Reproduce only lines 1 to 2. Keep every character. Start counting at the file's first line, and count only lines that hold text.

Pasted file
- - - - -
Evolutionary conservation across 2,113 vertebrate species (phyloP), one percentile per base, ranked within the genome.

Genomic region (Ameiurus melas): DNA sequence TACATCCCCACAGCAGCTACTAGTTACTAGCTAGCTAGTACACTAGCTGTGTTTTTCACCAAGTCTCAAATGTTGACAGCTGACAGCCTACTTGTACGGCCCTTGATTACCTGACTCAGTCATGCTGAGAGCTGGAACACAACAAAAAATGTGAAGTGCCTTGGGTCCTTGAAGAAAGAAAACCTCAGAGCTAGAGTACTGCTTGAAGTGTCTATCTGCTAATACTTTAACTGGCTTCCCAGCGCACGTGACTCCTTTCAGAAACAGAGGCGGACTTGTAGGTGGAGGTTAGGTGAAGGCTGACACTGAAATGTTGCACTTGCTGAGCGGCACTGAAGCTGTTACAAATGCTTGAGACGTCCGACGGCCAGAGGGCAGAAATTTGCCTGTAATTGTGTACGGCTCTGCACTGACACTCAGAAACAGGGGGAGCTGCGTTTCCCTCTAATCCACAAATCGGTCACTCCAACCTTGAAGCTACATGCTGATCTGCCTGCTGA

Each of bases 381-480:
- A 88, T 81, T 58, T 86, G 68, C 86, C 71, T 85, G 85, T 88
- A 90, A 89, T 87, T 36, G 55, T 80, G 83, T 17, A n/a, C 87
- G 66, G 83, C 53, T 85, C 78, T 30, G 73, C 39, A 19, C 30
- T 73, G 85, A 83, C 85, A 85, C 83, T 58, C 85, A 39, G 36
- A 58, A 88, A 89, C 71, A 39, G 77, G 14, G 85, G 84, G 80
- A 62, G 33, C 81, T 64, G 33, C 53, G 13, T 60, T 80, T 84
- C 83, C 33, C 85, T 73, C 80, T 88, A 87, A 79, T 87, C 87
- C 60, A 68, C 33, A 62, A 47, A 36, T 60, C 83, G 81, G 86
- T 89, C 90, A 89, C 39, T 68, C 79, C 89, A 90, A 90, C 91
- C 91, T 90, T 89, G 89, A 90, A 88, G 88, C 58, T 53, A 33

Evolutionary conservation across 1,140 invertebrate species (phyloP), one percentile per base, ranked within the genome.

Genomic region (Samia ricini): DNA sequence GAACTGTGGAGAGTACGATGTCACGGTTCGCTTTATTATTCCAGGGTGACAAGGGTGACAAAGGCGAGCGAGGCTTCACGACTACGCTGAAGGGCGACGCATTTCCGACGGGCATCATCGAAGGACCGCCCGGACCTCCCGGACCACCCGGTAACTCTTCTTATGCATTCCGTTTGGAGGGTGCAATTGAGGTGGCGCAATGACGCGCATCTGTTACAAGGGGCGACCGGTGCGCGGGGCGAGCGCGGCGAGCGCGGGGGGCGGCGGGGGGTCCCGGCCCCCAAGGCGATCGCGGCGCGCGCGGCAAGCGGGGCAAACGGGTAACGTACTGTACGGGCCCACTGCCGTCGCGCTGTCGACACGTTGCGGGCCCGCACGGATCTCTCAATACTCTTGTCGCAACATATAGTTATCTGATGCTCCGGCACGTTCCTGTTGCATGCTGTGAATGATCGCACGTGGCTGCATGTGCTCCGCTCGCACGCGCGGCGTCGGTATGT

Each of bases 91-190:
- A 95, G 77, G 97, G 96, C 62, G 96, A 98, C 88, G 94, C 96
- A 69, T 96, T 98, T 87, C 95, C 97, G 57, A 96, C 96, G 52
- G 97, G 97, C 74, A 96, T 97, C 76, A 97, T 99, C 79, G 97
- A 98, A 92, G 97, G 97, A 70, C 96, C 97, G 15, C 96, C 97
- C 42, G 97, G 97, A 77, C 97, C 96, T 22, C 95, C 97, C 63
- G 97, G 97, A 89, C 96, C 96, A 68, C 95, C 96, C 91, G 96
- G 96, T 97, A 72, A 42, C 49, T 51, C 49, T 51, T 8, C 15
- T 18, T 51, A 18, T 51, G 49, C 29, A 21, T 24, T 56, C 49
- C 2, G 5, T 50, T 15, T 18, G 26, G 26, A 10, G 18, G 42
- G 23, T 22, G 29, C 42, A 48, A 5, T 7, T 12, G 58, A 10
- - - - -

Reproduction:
Evolutionary conservation across 2,113 vertebrate species (phyloP), one percentile per base, ranked within the genome.

Genomic region (Ameiurus melas): DNA sequence TACATCCCCACAGCAGCTACTAGTTACTAGCTAGCTAGTACACTAGCTGTGTTTTTCACCAAGTCTCAAATGTTGACAGCTGACAGCCTACTTGTACGGCCCTTGATTACCTGACTCAGTCATGCTGAGAGCTGGAACACAACAAAAAATGTGAAGTGCCTTGGGTCCTTGAAGAAAGAAAACCTCAGAGCTAGAGTACTGCTTGAAGTGTCTATCTGCTAATACTTTAACTGGCTTCCCAGCGCACGTGACTCCTTTCAGAAACAGAGGCGGACTTGTAGGTGGAGGTTAGGTGAAGGCTGACACTGAAATGTTGCACTTGCTGAGCGGCACTGAAGCTGTTACAAATGCTTGAGACGTCCGACGGCCAGAGGGCAGAAATTTGCCTGTAATTGTGTACGGCTCTGCACTGACACTCAGAAACAGGGGGAGCTGCGTTTCCCTCTAATCCACAAATCGGTCACTCCAACCTTGAAGCTACATGCTGATCTGCCTGCTGA